The readings on which the sermon below is based can be found at:
s200g07 Sunday 33 18/11/07
'When will this be?' Luke 21.7
Many years ago the sometime liberal Prime Minister of Australia, Malcolm Frazer uttered those now famous words: 'Life wasn't meant to be easy!' Many Australians thought that he had had a fairly privileged life in comparison to they themselves, and as Prime Minister, he earned far more money than most. It sounded a little hollow coming from him.
The description of the life of Christians that Jesus gives shows us that if we think the Christian life is a path of ease and comfort, then we are sadly mistaken. It is sometimes worth pondering whether it is all really worthwhile if it is not necessarily going to benefit us personally, if we are going to be 'hated by all'.
The opening words about the Temple tells us that in fact the fate of Jerusalem, the centre of the faith of the ancient people of God, was no less fragile and transient. Neither the faith of ancient Israel nor that of the Church was ever going to insulate its adherents from adversity and strife. Another example of God being unjust!
I sometimes think that some 'christians' make a practice of being as uncharitable as possible towards those who are different, to provoke enmity, and they wear this enmity as a badge of honour. But the flaw in this argument is that whatever you do, someone will oppose it.
The question 'When will this be' seems innocuous enough, yet actually it is a very deceptive question. Knowing beforehand when something might happen actually determines what we do now. So, for instance, if we knew the world was going to end tomorrow, we might well make the most of tonight! We could spend all our savings unwisely as if there was no tomorrow, for there wouldn't be. And who would bother about worrying about who to vote for in the next election, for it wouldn't in fact happen? There would be no need to worry about the conditions that the indigenous people live in, for it would all be irrelevant tomorrow.
I note that all of these focus on our own personal benefit. Knowing the time something might happen puts us at an advantage over others, and it would be unusual for our God to single out someone to have an advantage over others when he 'sends rain on the righteous and on the unrighteous'. (Matt 5.45) Knowing that some event was immanent will often mean that we put off doing something good and to put off taking responsibility for our own destiny.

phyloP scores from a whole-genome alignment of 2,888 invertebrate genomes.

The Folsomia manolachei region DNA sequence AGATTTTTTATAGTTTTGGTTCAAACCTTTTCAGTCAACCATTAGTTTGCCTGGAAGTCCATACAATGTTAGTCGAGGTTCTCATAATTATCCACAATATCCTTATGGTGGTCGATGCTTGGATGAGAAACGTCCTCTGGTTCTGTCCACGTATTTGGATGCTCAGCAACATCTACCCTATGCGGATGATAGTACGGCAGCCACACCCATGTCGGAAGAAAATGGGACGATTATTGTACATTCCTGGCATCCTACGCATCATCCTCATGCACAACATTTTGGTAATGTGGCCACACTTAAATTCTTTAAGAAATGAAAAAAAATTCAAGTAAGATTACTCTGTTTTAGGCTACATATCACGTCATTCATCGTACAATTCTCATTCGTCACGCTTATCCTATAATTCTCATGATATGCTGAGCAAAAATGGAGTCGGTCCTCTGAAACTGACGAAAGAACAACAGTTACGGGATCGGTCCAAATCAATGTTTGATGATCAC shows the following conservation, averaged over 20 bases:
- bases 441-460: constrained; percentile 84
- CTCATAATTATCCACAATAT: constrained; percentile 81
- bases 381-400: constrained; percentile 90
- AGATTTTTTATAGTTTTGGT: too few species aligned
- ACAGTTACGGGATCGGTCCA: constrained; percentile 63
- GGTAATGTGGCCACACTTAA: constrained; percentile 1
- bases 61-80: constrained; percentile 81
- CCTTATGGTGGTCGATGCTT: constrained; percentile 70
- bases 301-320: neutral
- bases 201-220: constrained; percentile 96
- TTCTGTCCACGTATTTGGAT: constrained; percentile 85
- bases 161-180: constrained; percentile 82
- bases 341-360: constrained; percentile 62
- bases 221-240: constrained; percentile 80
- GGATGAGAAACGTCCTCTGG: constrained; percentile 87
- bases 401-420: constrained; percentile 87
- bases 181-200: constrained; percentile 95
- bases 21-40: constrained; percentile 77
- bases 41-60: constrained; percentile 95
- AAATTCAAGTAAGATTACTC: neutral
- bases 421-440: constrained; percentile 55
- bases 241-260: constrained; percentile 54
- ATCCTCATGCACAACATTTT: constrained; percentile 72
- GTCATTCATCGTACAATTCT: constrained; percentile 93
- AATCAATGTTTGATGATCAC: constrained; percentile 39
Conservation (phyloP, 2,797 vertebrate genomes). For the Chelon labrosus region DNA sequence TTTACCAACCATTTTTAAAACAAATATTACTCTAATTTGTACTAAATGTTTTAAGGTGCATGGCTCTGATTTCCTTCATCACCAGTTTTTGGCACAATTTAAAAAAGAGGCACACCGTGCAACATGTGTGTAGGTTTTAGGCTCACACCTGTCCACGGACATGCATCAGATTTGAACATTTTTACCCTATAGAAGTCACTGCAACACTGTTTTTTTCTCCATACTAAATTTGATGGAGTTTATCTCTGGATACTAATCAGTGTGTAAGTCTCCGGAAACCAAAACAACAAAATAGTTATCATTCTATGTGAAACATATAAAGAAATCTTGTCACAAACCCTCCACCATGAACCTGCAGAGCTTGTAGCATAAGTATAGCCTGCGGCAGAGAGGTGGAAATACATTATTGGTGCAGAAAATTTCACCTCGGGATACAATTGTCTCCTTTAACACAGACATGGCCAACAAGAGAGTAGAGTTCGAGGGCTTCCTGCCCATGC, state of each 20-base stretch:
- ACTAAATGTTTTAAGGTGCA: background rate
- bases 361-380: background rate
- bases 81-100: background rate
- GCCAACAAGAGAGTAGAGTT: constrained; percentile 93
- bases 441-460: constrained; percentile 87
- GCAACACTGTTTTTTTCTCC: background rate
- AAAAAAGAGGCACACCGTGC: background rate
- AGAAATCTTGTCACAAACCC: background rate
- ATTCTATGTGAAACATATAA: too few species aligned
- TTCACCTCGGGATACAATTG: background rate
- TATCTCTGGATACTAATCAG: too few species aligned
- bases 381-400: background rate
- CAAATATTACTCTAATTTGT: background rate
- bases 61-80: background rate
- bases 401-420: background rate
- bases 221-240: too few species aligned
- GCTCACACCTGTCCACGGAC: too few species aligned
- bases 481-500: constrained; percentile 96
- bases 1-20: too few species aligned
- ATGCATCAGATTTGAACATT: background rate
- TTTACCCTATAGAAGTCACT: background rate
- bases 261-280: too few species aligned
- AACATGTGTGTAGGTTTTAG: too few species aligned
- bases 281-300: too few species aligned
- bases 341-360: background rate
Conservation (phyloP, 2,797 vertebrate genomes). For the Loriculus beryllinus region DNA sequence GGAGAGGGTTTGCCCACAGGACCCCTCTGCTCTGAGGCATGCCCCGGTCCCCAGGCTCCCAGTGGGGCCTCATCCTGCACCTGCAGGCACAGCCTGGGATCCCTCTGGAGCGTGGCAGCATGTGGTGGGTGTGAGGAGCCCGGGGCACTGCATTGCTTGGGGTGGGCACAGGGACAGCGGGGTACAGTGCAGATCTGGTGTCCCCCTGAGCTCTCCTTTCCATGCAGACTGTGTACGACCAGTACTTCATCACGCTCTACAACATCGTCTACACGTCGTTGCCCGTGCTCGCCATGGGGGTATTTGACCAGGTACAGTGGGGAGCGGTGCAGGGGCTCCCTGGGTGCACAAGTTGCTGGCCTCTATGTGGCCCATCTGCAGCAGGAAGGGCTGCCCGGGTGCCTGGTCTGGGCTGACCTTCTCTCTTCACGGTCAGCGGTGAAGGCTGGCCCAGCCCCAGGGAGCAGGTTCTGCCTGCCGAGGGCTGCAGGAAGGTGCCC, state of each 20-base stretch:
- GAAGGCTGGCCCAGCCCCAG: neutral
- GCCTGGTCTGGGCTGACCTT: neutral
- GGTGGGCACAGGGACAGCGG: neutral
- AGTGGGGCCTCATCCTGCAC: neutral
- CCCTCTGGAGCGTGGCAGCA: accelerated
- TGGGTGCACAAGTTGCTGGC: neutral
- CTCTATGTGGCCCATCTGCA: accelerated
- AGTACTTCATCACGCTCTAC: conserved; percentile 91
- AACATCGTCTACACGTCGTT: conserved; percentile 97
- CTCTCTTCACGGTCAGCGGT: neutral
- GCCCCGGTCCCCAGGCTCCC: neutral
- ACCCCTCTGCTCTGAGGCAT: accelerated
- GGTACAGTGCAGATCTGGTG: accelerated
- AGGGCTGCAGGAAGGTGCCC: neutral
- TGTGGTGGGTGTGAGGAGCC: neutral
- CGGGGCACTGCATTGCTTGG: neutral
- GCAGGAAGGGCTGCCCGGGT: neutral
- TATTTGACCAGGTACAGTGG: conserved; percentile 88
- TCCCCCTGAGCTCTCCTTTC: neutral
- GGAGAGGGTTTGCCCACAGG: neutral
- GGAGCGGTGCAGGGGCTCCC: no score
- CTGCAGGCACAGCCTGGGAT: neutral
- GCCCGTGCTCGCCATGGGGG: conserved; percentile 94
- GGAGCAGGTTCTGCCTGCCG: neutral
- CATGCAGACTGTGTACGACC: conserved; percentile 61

God wants us to live wisely, God wants us to consider who we should best vote for, and the state of life that many indigenous people suffer. God wants us to be a benefit to society. God wants us to make the best of this life for all people, and surely there is still enough to do to make this so!
We are invited to live wisely and this means that any conception that Christianity is a path of ease, an add on of worship, or a means of avoiding responsibility is entirely mistaken. If we act uncharitably, marginalizing women and alienating gay people for instance, 'christians' evade responsibility for this uncharitableness by quoting the bible. It is not 'their fault'.
Over the past few weeks I have been commenting on the unjust God. The biblical witness is that God's justice primarily includes the weak, the powerless, the marginalised, the alienated, those other than the 'chosen' or the 'elect'. As 'christians' we have a choice, yet God gives us a clear path to follow if that's our choice.
If we are going to spend our energies on trying to do what God wants knowing that this will not necessarily bring personal benefit - it is worthwhile making sure that we've got God's will clear in our own minds. When we benefit the weak, the powerless, the marginalised, the alienated, those other than the chosen or the elect, those who do not think, believe or worship like us we are automatically benefiting the society in which we live. To not do this means that no one is ever likely to benefit from our existence, and to actively promote difference and privilege means we condemn society to continue to live with the present injustices.
And working for the marginalized and alienated will provoke hatred, just as Jesus provoked hatred from those in positions of power and authority, when he associated with people other than themselves. It provokes hatred because such people want to be the centre of attention. So Jesus says: 'Beware of the scribes, who like to walk around in long robes, and to be greeted with respect in the marketplaces, and to have the best seats in the synagogues and places of honor at banquets! They devour widows' houses and for the sake of appearance say long prayers.' (Mark 12.38-40)
'When will this be?' was my text, and we might as well make it true here and now, for it is up to us. God has done everything possible and it is now up to us to take responsibility for our own actions and make the kingdom ours and everyone's, by including everyone.
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